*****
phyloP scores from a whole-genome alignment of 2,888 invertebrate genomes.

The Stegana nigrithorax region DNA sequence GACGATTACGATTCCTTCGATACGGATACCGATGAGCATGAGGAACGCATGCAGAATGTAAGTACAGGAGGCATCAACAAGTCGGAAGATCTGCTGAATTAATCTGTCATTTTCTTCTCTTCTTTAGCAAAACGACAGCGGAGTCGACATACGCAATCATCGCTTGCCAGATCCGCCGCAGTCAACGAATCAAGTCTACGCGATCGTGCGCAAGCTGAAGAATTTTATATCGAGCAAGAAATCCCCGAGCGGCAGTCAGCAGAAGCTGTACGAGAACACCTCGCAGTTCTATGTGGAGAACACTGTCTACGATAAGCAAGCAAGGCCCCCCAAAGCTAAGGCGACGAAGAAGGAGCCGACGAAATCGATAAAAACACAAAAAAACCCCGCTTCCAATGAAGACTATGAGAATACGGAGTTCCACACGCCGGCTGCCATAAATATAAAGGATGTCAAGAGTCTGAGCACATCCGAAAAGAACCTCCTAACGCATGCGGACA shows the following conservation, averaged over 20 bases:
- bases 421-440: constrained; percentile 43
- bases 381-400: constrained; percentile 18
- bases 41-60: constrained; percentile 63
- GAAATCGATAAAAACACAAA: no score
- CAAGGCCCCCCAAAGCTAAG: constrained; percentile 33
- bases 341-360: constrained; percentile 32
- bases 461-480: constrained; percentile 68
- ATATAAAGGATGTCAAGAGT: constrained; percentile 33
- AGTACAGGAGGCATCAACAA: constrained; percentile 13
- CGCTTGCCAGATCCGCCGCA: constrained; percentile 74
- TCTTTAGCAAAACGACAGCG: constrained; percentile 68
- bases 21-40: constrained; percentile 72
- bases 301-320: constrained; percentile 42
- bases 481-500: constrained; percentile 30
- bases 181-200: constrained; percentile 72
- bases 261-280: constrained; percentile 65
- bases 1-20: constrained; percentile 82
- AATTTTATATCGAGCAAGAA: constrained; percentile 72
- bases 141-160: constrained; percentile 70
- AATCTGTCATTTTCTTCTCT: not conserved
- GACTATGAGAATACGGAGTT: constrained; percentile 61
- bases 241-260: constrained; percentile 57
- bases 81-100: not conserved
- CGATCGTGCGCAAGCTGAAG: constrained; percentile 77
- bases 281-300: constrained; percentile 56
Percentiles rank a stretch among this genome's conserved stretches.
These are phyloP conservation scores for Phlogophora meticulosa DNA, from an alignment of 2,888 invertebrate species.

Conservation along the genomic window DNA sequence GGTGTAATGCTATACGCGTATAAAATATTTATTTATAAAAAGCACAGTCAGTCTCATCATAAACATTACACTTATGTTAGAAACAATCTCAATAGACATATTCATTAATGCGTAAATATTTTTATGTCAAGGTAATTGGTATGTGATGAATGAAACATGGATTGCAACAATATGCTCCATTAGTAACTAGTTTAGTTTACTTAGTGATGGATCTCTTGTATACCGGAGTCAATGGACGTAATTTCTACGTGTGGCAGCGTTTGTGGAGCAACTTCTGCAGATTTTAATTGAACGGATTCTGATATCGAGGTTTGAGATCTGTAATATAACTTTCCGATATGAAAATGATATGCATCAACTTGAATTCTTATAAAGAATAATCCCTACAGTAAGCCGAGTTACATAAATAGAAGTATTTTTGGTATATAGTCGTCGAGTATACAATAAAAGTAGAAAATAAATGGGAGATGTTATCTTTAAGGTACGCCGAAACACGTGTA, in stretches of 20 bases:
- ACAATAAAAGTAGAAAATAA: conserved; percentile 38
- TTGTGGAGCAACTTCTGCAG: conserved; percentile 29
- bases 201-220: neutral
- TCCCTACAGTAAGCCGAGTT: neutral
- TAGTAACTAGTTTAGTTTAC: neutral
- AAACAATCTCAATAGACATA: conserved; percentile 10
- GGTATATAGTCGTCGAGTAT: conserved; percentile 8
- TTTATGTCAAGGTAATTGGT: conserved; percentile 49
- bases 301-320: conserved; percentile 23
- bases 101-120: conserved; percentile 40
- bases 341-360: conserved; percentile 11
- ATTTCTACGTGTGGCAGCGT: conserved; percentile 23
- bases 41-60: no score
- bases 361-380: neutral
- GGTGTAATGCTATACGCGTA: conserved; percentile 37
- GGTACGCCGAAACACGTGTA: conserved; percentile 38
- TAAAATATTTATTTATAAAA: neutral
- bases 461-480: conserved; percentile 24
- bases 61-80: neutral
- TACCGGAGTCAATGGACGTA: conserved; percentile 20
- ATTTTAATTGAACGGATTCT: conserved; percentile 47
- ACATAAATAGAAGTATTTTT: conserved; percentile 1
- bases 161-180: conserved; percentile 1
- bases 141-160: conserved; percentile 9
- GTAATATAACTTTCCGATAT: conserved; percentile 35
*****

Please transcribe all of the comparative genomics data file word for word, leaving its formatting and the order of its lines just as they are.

phyloP scores from a whole-genome alignment of 2,888 invertebrate genomes.

The Stegana nigrithorax region DNA sequence GACGATTACGATTCCTTCGATACGGATACCGATGAGCATGAGGAACGCATGCAGAATGTAAGTACAGGAGGCATCAACAAGTCGGAAGATCTGCTGAATTAATCTGTCATTTTCTTCTCTTCTTTAGCAAAACGACAGCGGAGTCGACATACGCAATCATCGCTTGCCAGATCCGCCGCAGTCAACGAATCAAGTCTACGCGATCGTGCGCAAGCTGAAGAATTTTATATCGAGCAAGAAATCCCCGAGCGGCAGTCAGCAGAAGCTGTACGAGAACACCTCGCAGTTCTATGTGGAGAACACTGTCTACGATAAGCAAGCAAGGCCCCCCAAAGCTAAGGCGACGAAGAAGGAGCCGACGAAATCGATAAAAACACAAAAAAACCCCGCTTCCAATGAAGACTATGAGAATACGGAGTTCCACACGCCGGCTGCCATAAATATAAAGGATGTCAAGAGTCTGAGCACATCCGAAAAGAACCTCCTAACGCATGCGGACA shows the following conservation, averaged over 20 bases:
- bases 421-440: constrained; percentile 43
- bases 381-400: constrained; percentile 18
- bases 41-60: constrained; percentile 63
- GAAATCGATAAAAACACAAA: no score
- CAAGGCCCCCCAAAGCTAAG: constrained; percentile 33
- bases 341-360: constrained; percentile 32
- bases 461-480: constrained; percentile 68
- ATATAAAGGATGTCAAGAGT: constrained; percentile 33
- AGTACAGGAGGCATCAACAA: constrained; percentile 13
- CGCTTGCCAGATCCGCCGCA: constrained; percentile 74
- TCTTTAGCAAAACGACAGCG: constrained; percentile 68
- bases 21-40: constrained; percentile 72
- bases 301-320: constrained; percentile 42
- bases 481-500: constrained; percentile 30
- bases 181-200: constrained; percentile 72
- bases 261-280: constrained; percentile 65
- bases 1-20: constrained; percentile 82
- AATTTTATATCGAGCAAGAA: constrained; percentile 72
- bases 141-160: constrained; percentile 70
- AATCTGTCATTTTCTTCTCT: not conserved
- GACTATGAGAATACGGAGTT: constrained; percentile 61
- bases 241-260: constrained; percentile 57
- bases 81-100: not conserved
- CGATCGTGCGCAAGCTGAAG: constrained; percentile 77
- bases 281-300: constrained; percentile 56
Percentiles rank a stretch among this genome's conserved stretches.
These are phyloP conservation scores for Phlogophora meticulosa DNA, from an alignment of 2,888 invertebrate species.

Conservation along the genomic window DNA sequence GGTGTAATGCTATACGCGTATAAAATATTTATTTATAAAAAGCACAGTCAGTCTCATCATAAACATTACACTTATGTTAGAAACAATCTCAATAGACATATTCATTAATGCGTAAATATTTTTATGTCAAGGTAATTGGTATGTGATGAATGAAACATGGATTGCAACAATATGCTCCATTAGTAACTAGTTTAGTTTACTTAGTGATGGATCTCTTGTATACCGGAGTCAATGGACGTAATTTCTACGTGTGGCAGCGTTTGTGGAGCAACTTCTGCAGATTTTAATTGAACGGATTCTGATATCGAGGTTTGAGATCTGTAATATAACTTTCCGATATGAAAATGATATGCATCAACTTGAATTCTTATAAAGAATAATCCCTACAGTAAGCCGAGTTACATAAATAGAAGTATTTTTGGTATATAGTCGTCGAGTATACAATAAAAGTAGAAAATAAATGGGAGATGTTATCTTTAAGGTACGCCGAAACACGTGTA, in stretches of 20 bases:
- ACAATAAAAGTAGAAAATAA: conserved; percentile 38
- TTGTGGAGCAACTTCTGCAG: conserved; percentile 29
- bases 201-220: neutral
- TCCCTACAGTAAGCCGAGTT: neutral
- TAGTAACTAGTTTAGTTTAC: neutral
- AAACAATCTCAATAGACATA: conserved; percentile 10
- GGTATATAGTCGTCGAGTAT: conserved; percentile 8
- TTTATGTCAAGGTAATTGGT: conserved; percentile 49
- bases 301-320: conserved; percentile 23
- bases 101-120: conserved; percentile 40
- bases 341-360: conserved; percentile 11
- ATTTCTACGTGTGGCAGCGT: conserved; percentile 23
- bases 41-60: no score
- bases 361-380: neutral
- GGTGTAATGCTATACGCGTA: conserved; percentile 37
- GGTACGCCGAAACACGTGTA: conserved; percentile 38
- TAAAATATTTATTTATAAAA: neutral
- bases 461-480: conserved; percentile 24
- bases 61-80: neutral
- TACCGGAGTCAATGGACGTA: conserved; percentile 20
- ATTTTAATTGAACGGATTCT: conserved; percentile 47
- ACATAAATAGAAGTATTTTT: conserved; percentile 1
- bases 161-180: conserved; percentile 1
- bases 141-160: conserved; percentile 9
- GTAATATAACTTTCCGATAT: conserved; percentile 35